A Foolproof Guide to New Year’s Resolutions

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To many, the new year is a time for looking ahead to all that comes with another year of life: new memories, new experiences, and new lies we tell ourselves. While New Year’s resolutions are a popular tradition for many, a University of Scranton study suggests that as few as eight percent of people actually keep their resolutions. And yet, resolutions continue to be made and broken each year.

Which is why I, the Ghost of New Years Past and Future (yes, I am both – the Department of Holiday Apparitions has had some budget cuts), am here to warn you of your folly. The tradition of New Year’s resolutions can, in fact, be traced back to my life. I was born Sir Charles F. Resolution in 1879. A compulsive liar, I attended a New Year’s Eve party and spent the entire night rambling wildly about the many things I was confident I would accomplish in the new year. I died the next day, and to honor my memory, my friends and colleagues began gathering annually on New Year’s Eve to fabricate unrealistic goals for the new year. Eventually, the tradition spread around the globe, with ordinary people from New York to Newark (the long way around) joining in the annual cavalcade of lies.

But while the empty promises of our New Year’s resolutions are all in good fun, they come with a certain amount of risk: the possibility of actually coming true! Let us consider a few common resolutions and their consequences, so maybe you’ll think twice before resolving this year.  

Go to the gym: Let’s imagine you do finally pay for that gym membership. You’re spending a lot of money each month for a generally unpleasant experience that takes up a significant amount of time you don’t have, all to conform to societal body standards that aren’t fair to begin with! Save the money, and put it towards something more enjoyable— perhaps a new hobby?

Learn a new skill or hobby: Perhaps you finally pick up that guitar, learn a new language, or start collecting those model trains! Then suddenly, you’re confronted with an unfortunate reality: this takes a lot of practice. It seemed simpler before you started. You didn’t know this would take so much time! Or even worse, what if you have an impressive natural talent for your chosen skill? Suddenly you’re tirelessly playing sold-out arenas, translating international trade agreement negotiations, or speaking to model train conventions around the globe. But you failed to consider the price of fame: you’ve lost all your real friends; paparazzi, reporters, or train-heads follow you everywhere; and your passion for your craft is fading. This resolution can only end in disappointment. Save your self-esteem and/or privacy while you have it.

Make more friends: Sure, you may be lonely right now. But once you have more friends, you’ll be out of the house more, paying money for overpriced drinks or events you’re only sort of interested in. Friends are expensive, and they’ll usually disappoint you, or at least forget about you once they have kids. Save the money, and put it toward something more practical, like a gym membership!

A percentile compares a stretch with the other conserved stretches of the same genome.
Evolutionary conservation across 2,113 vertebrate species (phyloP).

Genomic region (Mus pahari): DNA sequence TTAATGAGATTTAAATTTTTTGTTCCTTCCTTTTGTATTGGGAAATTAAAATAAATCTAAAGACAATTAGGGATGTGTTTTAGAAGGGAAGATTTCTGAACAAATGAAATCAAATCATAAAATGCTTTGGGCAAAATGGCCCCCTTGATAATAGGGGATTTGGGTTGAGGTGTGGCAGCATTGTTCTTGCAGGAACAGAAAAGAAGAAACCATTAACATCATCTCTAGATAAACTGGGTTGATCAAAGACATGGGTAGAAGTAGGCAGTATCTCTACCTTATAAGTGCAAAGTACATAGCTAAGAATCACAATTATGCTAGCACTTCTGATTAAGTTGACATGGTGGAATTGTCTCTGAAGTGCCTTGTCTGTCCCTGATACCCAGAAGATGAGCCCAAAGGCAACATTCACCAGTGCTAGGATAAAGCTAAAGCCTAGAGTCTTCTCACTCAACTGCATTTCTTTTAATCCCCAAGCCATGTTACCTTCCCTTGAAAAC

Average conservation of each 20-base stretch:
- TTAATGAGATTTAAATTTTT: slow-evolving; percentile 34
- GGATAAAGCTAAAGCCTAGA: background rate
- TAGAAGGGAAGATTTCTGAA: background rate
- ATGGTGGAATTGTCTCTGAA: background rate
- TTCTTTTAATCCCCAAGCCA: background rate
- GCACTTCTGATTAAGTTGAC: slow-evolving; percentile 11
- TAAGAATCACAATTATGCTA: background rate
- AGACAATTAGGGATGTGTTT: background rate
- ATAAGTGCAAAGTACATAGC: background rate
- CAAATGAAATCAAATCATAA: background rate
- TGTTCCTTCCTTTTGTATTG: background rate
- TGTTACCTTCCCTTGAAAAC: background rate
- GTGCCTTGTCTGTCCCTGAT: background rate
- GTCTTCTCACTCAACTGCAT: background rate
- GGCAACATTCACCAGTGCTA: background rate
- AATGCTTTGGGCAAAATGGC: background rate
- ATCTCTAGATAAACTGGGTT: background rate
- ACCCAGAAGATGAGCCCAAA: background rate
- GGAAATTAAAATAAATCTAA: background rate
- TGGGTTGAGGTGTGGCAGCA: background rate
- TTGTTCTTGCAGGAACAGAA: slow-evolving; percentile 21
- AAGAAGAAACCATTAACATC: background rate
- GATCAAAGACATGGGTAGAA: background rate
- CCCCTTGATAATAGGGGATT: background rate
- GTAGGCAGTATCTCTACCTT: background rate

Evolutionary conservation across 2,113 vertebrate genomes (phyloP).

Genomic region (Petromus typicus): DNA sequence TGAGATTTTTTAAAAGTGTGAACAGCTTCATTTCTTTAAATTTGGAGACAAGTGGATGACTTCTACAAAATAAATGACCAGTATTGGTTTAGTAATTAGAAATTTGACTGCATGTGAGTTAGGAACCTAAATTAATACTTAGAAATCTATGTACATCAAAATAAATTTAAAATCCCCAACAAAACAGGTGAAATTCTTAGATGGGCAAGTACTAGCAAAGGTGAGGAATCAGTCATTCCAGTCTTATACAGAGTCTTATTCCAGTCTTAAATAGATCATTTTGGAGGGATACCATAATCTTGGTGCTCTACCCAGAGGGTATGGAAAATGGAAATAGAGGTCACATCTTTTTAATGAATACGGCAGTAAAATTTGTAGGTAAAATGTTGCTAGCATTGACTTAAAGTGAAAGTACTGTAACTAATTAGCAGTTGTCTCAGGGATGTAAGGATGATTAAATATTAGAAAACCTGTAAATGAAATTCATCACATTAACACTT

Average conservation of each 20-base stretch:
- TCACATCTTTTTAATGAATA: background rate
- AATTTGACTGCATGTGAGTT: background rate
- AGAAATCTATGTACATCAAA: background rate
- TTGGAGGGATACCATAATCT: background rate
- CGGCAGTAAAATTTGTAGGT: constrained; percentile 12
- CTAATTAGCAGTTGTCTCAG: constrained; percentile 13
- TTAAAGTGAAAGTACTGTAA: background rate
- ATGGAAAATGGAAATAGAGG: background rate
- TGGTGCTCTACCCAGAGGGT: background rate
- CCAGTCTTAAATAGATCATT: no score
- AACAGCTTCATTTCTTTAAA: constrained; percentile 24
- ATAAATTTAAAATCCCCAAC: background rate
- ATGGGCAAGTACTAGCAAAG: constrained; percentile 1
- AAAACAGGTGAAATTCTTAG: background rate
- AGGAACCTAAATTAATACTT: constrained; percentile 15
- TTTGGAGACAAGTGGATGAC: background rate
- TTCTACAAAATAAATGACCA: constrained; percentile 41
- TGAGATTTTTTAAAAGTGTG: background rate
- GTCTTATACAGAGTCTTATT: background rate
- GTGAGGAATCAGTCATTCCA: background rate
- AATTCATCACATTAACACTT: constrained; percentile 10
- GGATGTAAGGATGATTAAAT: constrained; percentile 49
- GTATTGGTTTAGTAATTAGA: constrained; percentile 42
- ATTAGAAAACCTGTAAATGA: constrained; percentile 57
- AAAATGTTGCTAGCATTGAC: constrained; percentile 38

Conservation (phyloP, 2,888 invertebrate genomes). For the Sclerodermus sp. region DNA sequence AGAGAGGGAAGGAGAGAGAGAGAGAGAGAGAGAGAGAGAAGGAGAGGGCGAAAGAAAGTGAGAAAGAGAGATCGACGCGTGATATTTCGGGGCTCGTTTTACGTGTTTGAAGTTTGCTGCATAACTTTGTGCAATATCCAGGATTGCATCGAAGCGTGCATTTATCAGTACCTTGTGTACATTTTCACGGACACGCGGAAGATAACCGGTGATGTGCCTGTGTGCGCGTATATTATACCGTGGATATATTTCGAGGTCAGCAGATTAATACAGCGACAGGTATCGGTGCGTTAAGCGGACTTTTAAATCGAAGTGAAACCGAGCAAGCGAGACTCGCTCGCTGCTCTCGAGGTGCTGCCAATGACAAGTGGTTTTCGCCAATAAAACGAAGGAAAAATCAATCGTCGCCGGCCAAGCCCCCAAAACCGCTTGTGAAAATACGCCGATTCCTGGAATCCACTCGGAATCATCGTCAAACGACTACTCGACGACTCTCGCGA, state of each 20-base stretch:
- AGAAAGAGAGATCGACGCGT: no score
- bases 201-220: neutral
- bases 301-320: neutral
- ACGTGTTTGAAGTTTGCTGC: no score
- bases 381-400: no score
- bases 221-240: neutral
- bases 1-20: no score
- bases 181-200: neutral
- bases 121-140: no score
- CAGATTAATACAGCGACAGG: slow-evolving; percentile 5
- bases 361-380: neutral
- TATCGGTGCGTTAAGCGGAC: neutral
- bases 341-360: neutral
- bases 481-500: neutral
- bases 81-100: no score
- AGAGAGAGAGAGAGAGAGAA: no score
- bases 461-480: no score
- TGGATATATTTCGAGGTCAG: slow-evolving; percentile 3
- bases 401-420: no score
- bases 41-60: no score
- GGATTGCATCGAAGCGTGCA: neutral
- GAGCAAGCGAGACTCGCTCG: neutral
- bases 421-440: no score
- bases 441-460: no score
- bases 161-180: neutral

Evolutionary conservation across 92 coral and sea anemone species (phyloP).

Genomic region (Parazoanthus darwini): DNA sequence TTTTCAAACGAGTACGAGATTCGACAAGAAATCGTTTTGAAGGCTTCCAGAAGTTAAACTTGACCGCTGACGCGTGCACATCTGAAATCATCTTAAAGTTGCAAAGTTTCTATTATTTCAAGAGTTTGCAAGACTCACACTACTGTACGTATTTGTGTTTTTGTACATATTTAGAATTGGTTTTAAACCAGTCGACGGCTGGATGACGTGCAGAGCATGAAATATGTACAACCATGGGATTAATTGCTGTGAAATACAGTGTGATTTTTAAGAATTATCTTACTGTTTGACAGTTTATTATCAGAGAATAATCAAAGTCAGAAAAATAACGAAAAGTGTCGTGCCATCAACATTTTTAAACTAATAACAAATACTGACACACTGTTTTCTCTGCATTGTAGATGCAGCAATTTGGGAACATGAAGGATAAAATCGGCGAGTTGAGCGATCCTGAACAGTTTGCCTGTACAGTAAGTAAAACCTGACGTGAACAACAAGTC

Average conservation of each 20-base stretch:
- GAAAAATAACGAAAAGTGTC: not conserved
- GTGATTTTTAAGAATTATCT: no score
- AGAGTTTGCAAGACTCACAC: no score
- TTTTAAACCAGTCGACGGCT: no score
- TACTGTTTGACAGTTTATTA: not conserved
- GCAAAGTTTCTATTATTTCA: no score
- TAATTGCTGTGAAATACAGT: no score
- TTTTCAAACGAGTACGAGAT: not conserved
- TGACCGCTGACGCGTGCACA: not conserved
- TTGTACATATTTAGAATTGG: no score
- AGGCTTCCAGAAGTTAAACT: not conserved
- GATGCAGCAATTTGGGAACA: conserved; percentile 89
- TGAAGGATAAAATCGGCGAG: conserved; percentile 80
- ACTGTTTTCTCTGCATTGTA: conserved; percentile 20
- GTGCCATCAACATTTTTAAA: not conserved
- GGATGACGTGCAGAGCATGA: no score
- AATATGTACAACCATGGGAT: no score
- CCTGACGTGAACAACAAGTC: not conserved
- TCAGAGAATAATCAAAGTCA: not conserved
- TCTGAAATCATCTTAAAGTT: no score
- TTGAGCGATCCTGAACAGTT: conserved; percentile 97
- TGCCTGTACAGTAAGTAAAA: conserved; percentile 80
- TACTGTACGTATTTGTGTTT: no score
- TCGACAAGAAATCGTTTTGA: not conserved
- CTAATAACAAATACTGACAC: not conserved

Stop smoking: This is one I can get behind. Quitting smoking can greatly reduce your risk of disease and early death. And it saves money! Win-win. What’s that? You don’t smoke? Congratulations, you just accomplished your New Year’s resolution!

Start saving money: You finally start saving for retirement—cutting costs, staying at home, avoiding pricey hobbies. As the years go by, your savings account accumulates a respectable sum. It’s finally time to spend it, but now you are old and full of regret. Oh, all those wasted years! You were foolishly obsessed with saving money when you should have been enjoying your youth! Saving is for suckers—live a little!

I hope you can see how dangerous the repercussions of New Year’s resolutions can be. And while the sinister corporate interests of the New Year’s Glasses lobby would like you to think otherwise, New Year’s is not a holiday about celebrating a fresh start.

If anything, New Year’s is a cold reminder of the fleeting nature of time. In the cold, final hours of Dec. 31, year after year, we gather for the same rituals of alcohol-fueled parties, midnight countdowns, and fireworks on TV, as some form of half-hearted acknowledgment that another year of life has come and gone since the last time we did this. New Year’s begs a question of us that we’d rather not address: Must we spend all our years in vague regret, haunted by our inability to control the wild ride of our lives? Yes. Yes we must. As a wise man once said, “The years start coming and they don’t stop coming.

This article originally appeared in the print edition of our January 2018, issue.

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